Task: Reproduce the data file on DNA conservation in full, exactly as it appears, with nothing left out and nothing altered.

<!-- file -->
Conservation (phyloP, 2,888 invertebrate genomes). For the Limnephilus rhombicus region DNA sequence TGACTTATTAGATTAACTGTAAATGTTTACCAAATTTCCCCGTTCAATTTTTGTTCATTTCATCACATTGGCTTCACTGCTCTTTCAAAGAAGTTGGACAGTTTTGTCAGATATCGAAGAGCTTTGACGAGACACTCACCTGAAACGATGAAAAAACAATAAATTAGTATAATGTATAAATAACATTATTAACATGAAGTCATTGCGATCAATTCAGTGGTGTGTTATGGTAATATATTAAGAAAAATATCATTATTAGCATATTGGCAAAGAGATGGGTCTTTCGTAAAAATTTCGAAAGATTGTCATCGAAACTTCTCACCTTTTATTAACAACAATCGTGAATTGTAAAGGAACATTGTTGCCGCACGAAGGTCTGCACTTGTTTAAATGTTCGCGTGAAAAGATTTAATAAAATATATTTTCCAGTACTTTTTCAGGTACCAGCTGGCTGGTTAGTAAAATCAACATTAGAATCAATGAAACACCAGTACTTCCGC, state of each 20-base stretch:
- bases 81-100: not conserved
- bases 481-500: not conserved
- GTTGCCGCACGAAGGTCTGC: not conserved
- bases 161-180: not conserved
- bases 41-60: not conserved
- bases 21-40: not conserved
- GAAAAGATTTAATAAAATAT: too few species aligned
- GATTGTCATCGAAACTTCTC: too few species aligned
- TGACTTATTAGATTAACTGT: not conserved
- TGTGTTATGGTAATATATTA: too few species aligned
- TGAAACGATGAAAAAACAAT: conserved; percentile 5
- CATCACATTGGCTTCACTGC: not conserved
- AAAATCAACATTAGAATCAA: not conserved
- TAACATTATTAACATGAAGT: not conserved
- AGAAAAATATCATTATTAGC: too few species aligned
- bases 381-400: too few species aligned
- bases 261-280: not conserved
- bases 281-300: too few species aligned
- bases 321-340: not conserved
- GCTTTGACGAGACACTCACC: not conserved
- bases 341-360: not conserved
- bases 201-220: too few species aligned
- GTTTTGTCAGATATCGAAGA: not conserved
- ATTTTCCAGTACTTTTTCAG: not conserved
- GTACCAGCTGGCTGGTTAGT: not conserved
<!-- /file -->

Conservation (phyloP, 2,888 invertebrate genomes). For the Limnephilus rhombicus region DNA sequence TGACTTATTAGATTAACTGTAAATGTTTACCAAATTTCCCCGTTCAATTTTTGTTCATTTCATCACATTGGCTTCACTGCTCTTTCAAAGAAGTTGGACAGTTTTGTCAGATATCGAAGAGCTTTGACGAGACACTCACCTGAAACGATGAAAAAACAATAAATTAGTATAATGTATAAATAACATTATTAACATGAAGTCATTGCGATCAATTCAGTGGTGTGTTATGGTAATATATTAAGAAAAATATCATTATTAGCATATTGGCAAAGAGATGGGTCTTTCGTAAAAATTTCGAAAGATTGTCATCGAAACTTCTCACCTTTTATTAACAACAATCGTGAATTGTAAAGGAACATTGTTGCCGCACGAAGGTCTGCACTTGTTTAAATGTTCGCGTGAAAAGATTTAATAAAATATATTTTCCAGTACTTTTTCAGGTACCAGCTGGCTGGTTAGTAAAATCAACATTAGAATCAATGAAACACCAGTACTTCCGC, state of each 20-base stretch:
- bases 81-100: not conserved
- bases 481-500: not conserved
- GTTGCCGCACGAAGGTCTGC: not conserved
- bases 161-180: not conserved
- bases 41-60: not conserved
- bases 21-40: not conserved
- GAAAAGATTTAATAAAATAT: too few species aligned
- GATTGTCATCGAAACTTCTC: too few species aligned
- TGACTTATTAGATTAACTGT: not conserved
- TGTGTTATGGTAATATATTA: too few species aligned
- TGAAACGATGAAAAAACAAT: conserved; percentile 5
- CATCACATTGGCTTCACTGC: not conserved
- AAAATCAACATTAGAATCAA: not conserved
- TAACATTATTAACATGAAGT: not conserved
- AGAAAAATATCATTATTAGC: too few species aligned
- bases 381-400: too few species aligned
- bases 261-280: not conserved
- bases 281-300: too few species aligned
- bases 321-340: not conserved
- GCTTTGACGAGACACTCACC: not conserved
- bases 341-360: not conserved
- bases 201-220: too few species aligned
- GTTTTGTCAGATATCGAAGA: not conserved
- ATTTTCCAGTACTTTTTCAG: not conserved
- GTACCAGCTGGCTGGTTAGT: not conserved